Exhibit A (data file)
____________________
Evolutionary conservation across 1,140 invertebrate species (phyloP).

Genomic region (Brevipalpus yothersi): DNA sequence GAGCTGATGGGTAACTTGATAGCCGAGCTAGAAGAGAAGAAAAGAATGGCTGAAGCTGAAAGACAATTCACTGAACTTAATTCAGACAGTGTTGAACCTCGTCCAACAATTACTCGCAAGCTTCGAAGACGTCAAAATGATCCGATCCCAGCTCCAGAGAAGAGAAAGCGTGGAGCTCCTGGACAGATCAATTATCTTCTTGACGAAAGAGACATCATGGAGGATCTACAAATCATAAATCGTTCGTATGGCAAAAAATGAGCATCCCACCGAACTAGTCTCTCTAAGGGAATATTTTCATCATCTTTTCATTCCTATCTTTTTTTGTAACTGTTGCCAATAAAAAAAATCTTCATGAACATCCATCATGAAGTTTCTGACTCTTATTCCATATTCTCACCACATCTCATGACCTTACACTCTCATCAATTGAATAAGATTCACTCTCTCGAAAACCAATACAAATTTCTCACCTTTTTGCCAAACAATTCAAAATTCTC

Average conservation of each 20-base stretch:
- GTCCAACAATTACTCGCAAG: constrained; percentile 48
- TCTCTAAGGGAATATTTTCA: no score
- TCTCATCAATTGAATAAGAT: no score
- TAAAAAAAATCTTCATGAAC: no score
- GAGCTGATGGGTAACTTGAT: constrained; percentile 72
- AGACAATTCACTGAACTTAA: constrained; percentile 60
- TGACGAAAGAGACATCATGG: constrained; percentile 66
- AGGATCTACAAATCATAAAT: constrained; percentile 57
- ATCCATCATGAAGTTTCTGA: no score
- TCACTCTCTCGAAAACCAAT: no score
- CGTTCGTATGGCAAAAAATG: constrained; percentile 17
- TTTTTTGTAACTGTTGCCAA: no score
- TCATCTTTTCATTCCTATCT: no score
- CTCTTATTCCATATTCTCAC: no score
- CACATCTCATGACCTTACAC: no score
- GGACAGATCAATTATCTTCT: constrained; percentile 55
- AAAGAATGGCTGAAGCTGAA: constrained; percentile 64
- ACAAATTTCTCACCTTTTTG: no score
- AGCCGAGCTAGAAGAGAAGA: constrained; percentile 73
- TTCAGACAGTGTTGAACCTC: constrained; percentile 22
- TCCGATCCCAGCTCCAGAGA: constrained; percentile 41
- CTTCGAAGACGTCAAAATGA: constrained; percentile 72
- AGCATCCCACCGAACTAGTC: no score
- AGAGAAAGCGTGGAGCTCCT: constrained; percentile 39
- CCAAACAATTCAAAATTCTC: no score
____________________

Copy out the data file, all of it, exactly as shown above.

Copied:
Evolutionary conservation across 1,140 invertebrate species (phyloP).

Genomic region (Brevipalpus yothersi): DNA sequence GAGCTGATGGGTAACTTGATAGCCGAGCTAGAAGAGAAGAAAAGAATGGCTGAAGCTGAAAGACAATTCACTGAACTTAATTCAGACAGTGTTGAACCTCGTCCAACAATTACTCGCAAGCTTCGAAGACGTCAAAATGATCCGATCCCAGCTCCAGAGAAGAGAAAGCGTGGAGCTCCTGGACAGATCAATTATCTTCTTGACGAAAGAGACATCATGGAGGATCTACAAATCATAAATCGTTCGTATGGCAAAAAATGAGCATCCCACCGAACTAGTCTCTCTAAGGGAATATTTTCATCATCTTTTCATTCCTATCTTTTTTTGTAACTGTTGCCAATAAAAAAAATCTTCATGAACATCCATCATGAAGTTTCTGACTCTTATTCCATATTCTCACCACATCTCATGACCTTACACTCTCATCAATTGAATAAGATTCACTCTCTCGAAAACCAATACAAATTTCTCACCTTTTTGCCAAACAATTCAAAATTCTC

Average conservation of each 20-base stretch:
- GTCCAACAATTACTCGCAAG: constrained; percentile 48
- TCTCTAAGGGAATATTTTCA: no score
- TCTCATCAATTGAATAAGAT: no score
- TAAAAAAAATCTTCATGAAC: no score
- GAGCTGATGGGTAACTTGAT: constrained; percentile 72
- AGACAATTCACTGAACTTAA: constrained; percentile 60
- TGACGAAAGAGACATCATGG: constrained; percentile 66
- AGGATCTACAAATCATAAAT: constrained; percentile 57
- ATCCATCATGAAGTTTCTGA: no score
- TCACTCTCTCGAAAACCAAT: no score
- CGTTCGTATGGCAAAAAATG: constrained; percentile 17
- TTTTTTGTAACTGTTGCCAA: no score
- TCATCTTTTCATTCCTATCT: no score
- CTCTTATTCCATATTCTCAC: no score
- CACATCTCATGACCTTACAC: no score
- GGACAGATCAATTATCTTCT: constrained; percentile 55
- AAAGAATGGCTGAAGCTGAA: constrained; percentile 64
- ACAAATTTCTCACCTTTTTG: no score
- AGCCGAGCTAGAAGAGAAGA: constrained; percentile 73
- TTCAGACAGTGTTGAACCTC: constrained; percentile 22
- TCCGATCCCAGCTCCAGAGA: constrained; percentile 41
- CTTCGAAGACGTCAAAATGA: constrained; percentile 72
- AGCATCCCACCGAACTAGTC: no score
- AGAGAAAGCGTGGAGCTCCT: constrained; percentile 39
- CCAAACAATTCAAAATTCTC: no score